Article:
Taking place in the small city of Rouyn-Noranda in the Abitibi-Témiscamingue region of Western Quebec, Le Festival de musique émergente, or for Anglophones, the Emerging Music Festival, is celebrating its seventeenth anniversary in 2019. Long considered a gathering place for bands and industry movers and shakers looking for a bit of working respite after a busy festival season in Europe, FME attracts artists from across a wide swath of genres and this year is no different.
At some point during the festival’s running period from August 29th to September 1st, a broad stroke collection of diverse artists will grace the stage. Electronica polymath Kid Koala, Japanese garage rockers The 22.214.171.124s, metalcore heroes Despised Icon, Quebec hip-hop-pop duo Heartstreets, indie rock instrument pulverizers …And You Will Know Us By the Trail of Dead, soul rocker Adam Naas, punk pair Red Mass and the world’s greatest guitar-less guitar rock band, The Young Gods, amongst many others, will perform at a variety of venues around the town that copper built.
We tracked down one of the festival’s programmers, Jenny Thibault, who is also vice-president as well as communications and marketing manager, during a busy final few days of preparation so that she could share with us some background, lowdown, and insight into one of the untapped jewels of the Canadian music festival circuit. For more info, tickets and travel and accommodation ideas, you can visit the FME official website.
Kid Koala will be one of the marquee electronic artists at the festival. Here is his music video for “All For You,” featuring Trixie Whitley:
Can you give us a brief history of the festival?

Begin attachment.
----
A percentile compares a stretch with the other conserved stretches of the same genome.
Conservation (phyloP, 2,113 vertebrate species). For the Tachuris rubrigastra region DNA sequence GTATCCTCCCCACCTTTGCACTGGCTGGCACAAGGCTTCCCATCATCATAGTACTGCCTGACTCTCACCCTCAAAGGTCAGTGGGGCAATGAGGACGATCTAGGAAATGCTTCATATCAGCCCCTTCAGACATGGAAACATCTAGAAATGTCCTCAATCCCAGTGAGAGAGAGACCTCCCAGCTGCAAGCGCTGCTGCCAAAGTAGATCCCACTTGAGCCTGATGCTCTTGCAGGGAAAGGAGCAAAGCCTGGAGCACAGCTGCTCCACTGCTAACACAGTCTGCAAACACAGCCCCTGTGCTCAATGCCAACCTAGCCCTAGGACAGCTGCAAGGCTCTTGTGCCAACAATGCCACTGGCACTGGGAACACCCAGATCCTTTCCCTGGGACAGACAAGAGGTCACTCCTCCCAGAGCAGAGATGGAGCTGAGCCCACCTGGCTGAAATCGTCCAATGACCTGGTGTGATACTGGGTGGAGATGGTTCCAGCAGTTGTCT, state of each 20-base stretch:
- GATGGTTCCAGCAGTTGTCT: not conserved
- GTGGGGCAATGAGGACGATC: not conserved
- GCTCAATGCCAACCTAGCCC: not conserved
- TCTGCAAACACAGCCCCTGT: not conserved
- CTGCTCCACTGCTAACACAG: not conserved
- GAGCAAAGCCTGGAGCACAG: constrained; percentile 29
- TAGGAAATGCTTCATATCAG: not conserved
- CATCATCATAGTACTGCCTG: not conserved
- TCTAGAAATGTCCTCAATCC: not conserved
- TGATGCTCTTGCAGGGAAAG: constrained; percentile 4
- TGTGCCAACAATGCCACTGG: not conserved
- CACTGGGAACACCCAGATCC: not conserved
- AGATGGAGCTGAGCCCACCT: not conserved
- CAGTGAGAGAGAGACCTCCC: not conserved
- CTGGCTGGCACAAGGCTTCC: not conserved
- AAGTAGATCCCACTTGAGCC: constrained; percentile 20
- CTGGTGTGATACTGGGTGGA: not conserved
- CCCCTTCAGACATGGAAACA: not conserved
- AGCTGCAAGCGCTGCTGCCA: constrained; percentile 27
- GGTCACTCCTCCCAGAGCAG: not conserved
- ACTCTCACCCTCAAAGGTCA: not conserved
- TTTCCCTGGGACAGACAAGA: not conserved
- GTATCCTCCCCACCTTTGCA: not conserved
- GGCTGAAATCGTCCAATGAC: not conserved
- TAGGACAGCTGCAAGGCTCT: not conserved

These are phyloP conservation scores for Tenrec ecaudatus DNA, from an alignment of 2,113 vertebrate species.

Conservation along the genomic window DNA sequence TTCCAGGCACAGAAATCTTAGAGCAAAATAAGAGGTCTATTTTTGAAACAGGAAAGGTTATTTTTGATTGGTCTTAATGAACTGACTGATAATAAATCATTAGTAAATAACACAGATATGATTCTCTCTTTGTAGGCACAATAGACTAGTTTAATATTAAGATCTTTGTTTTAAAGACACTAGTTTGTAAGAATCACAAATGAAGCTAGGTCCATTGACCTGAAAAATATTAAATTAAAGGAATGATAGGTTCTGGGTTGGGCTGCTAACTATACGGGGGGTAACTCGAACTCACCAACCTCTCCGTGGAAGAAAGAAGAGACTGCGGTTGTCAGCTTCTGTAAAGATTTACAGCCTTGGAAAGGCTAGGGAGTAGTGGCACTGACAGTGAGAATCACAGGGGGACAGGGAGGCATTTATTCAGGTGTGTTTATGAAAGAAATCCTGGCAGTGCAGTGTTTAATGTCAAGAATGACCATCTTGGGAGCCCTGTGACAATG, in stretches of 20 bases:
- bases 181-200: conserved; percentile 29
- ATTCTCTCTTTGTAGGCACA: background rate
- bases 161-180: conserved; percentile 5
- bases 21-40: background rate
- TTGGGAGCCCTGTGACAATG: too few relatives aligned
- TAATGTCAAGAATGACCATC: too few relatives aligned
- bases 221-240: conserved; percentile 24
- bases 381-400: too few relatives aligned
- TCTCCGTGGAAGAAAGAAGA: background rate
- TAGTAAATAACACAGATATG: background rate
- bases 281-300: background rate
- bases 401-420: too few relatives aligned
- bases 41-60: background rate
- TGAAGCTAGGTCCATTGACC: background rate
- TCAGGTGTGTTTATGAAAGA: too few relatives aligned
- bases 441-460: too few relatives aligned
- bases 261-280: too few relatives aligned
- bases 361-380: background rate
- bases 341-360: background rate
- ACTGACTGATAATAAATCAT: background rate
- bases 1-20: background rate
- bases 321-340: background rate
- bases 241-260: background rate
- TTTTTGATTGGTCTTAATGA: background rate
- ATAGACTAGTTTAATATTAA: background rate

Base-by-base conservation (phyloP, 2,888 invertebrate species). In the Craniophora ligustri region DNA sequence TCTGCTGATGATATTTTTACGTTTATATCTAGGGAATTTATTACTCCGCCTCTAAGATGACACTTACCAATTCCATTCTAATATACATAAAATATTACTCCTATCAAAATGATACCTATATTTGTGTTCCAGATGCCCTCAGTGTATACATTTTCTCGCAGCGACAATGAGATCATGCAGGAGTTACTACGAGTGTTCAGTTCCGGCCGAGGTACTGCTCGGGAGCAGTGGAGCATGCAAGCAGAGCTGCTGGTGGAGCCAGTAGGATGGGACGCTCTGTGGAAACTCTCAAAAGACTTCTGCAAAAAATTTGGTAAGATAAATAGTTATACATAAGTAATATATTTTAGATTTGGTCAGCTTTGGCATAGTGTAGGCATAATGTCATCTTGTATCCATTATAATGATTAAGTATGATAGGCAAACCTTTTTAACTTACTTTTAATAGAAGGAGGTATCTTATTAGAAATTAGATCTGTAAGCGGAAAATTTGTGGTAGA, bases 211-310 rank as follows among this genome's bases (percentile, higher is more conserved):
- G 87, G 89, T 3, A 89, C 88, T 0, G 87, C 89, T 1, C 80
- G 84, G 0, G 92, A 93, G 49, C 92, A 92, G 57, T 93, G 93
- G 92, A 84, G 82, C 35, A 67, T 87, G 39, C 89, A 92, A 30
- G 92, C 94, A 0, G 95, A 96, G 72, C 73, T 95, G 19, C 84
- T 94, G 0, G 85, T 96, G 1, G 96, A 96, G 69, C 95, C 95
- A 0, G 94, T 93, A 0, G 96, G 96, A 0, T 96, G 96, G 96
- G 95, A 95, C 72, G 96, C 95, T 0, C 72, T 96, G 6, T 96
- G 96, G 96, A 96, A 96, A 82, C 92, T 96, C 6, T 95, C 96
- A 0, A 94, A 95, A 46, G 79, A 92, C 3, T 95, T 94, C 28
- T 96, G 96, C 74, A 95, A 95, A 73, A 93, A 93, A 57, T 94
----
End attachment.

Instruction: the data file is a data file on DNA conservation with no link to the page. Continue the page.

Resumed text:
Jenny Thibault: All the people that have been involved with the festival from the beginning are still involved with the festival. I’m from this region and Rouyn-Noranda and when I was in my early 20s, we were travelling to Montreal many times a year to see good shows and the bands that we liked. There was nowhere else for shows in the region; this was back in 2001-02. At some point, we got tired of going to Montreal because it’s a long drive, 643 kilometres away. So, we decided, with a couple of friends, to start our own festival with the music that we liked. It was more indie at this time in the early 2000s, the music scene was quite different and the web was just starting. So, we did the first edition in 2003 with a budget of 60,000 dollars and 22 bands.
To ensure that every room would be full, we didn’t have any shows running at the same time, so it was quite easy to keep the venues packed. For the first six editions, we doubled in size each year. The success was there, we had good visibility in the media, we invited journalists to attend the first edition and the vibe was so nice; to have and run a festival in a small town like Rouyn-Noranda means that everything is kept together and you can’t escape (laughs). Most other festivals, you can go see other shows or go hang out in other clubs and restaurants. Here, everyone would stay in the same place and go see all the shows together because the festival is very intimate.